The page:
- I agree (no harm in hosting, concern from presentation)
what legally accepted and free media should not be hosted on Commons and why?
- can someone speak to the potential harm of hosting / widely publishing controversial images?
- - legal risk
- I think we should keep that to the legal counsel.
- - financial hit from uncomfortable donors - Crazies with guns
- mostly irrelevant, (financial hit) WMF have specific policies which avoid taking enormous sums of money from single donors. We turn down large sums of money fairly frequently.
- - boycot by countries (china, iran)
- i doubt banning sexual content is the problem for country like iran & china
do we need to propose any policy formations atm?
I wish: to get community consensus about neutrally labeling items using something like ICRA ( http://en.wikipedia.org/wiki/Internet_Content_Rating_Association ) so third parties could filter if desired... while making it possible for those concerned to to address problematic and controversial content I understand it can be seen as a "step toward censorship" but to me it seems much more logical to be neutral and descriptive (as we are in all things) in a way that enables others to take action..
- You support the view that 'self-content-rating' is better then Externally opposed direct censorship? it wouldn't protect Commons etc from actually ILLEGAL material
- it allows concerned bodies such as schools, donors, and the god-forsaken FoxNews team to see that there is some "hook" that can be used to handle controversial content. But we don't have to censor ourselves, or provide a censored website.
is there any general harm in hosting images?
one of the strong criticisms of making controversial images available: seeing images considered taboo in a reader's culture is often seen as harmful to them emotionally or psychologically. before seeing such images it's hard to know if it will be harmful or not; and seeing them has an irreversible effect; cannot be unseen.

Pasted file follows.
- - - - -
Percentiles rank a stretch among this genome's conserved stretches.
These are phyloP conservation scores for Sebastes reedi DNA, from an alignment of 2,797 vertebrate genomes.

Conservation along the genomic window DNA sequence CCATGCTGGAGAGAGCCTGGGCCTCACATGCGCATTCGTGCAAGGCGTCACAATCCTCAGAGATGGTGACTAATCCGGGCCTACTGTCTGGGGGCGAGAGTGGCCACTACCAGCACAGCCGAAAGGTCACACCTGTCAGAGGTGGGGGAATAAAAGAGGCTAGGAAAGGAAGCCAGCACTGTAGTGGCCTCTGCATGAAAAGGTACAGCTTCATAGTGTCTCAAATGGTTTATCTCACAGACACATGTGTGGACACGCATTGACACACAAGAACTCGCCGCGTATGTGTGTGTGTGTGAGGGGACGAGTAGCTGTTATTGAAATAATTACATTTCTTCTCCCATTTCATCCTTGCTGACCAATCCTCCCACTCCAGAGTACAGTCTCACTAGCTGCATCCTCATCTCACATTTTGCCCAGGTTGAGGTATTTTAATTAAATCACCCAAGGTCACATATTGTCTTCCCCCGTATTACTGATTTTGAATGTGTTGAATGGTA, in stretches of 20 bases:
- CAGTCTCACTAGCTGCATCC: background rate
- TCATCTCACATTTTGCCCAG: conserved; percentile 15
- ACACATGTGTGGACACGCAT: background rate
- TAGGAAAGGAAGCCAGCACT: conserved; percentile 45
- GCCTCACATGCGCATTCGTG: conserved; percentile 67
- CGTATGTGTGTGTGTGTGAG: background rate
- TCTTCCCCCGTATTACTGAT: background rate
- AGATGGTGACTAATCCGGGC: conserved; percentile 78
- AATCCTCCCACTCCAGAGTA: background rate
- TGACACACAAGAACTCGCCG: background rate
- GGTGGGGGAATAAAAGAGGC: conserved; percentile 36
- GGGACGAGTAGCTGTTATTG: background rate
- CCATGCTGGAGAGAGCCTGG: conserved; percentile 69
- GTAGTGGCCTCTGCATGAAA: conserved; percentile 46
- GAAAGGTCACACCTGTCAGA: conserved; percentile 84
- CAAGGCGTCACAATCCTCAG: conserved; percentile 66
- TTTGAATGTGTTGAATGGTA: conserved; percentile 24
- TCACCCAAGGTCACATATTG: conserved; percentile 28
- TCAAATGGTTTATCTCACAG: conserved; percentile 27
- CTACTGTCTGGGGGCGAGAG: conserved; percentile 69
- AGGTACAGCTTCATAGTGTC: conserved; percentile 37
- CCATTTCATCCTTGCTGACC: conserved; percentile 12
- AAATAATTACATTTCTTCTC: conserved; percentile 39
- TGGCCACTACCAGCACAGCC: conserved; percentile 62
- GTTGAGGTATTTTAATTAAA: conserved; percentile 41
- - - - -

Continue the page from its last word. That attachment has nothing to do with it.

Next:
- likeimages of the 'prophet'?
- like showing images of a country's royal family?
- that is a wide group of objections, impossible to manage with content scope criteria
- this particular group fuels many ardent concerns, fears, criticisms of commons -- that hosting everything - and doing a great job at finding everything, while not serving different audiences differently, (and while being very popular) leads to harm to unwitting audiences.
- all we can do here is offer tagging/metadata
Note: ja:wp bans use of criminals' names on their pages. this causes conflict with people using interwiki links to articles. would WMF need policies on such issues?
To give another example, someone asked for deletion of this image because he was 'shocked'  ...
Blocking / filtering / boycotting
Is the 'sexual content' issue a real problem? How big is it? - Cimon.
- from Sweden, having talked a lot to schools and libraries about Wikipedia, the sexual content discussion has never been mentioned. is this a real problem for Wikipedia, and if so, how big?
- Data needed. We don't even know the order of magnitude of the problem.
- Where this is a problem: not just the US; at least parts of latin america, africa, the mideast. UK schools, libraries filter for 'adult' content (anecdotal). in the US schools *have* to filter to receive federal money. (but do any of them currently filter Commons?)
- Not sure. we should find out before acting.
- If commons were the problem, technically only it would be blocked, not WP.
differentiate b/t blocking (technically), filtering, and boycotting (socially)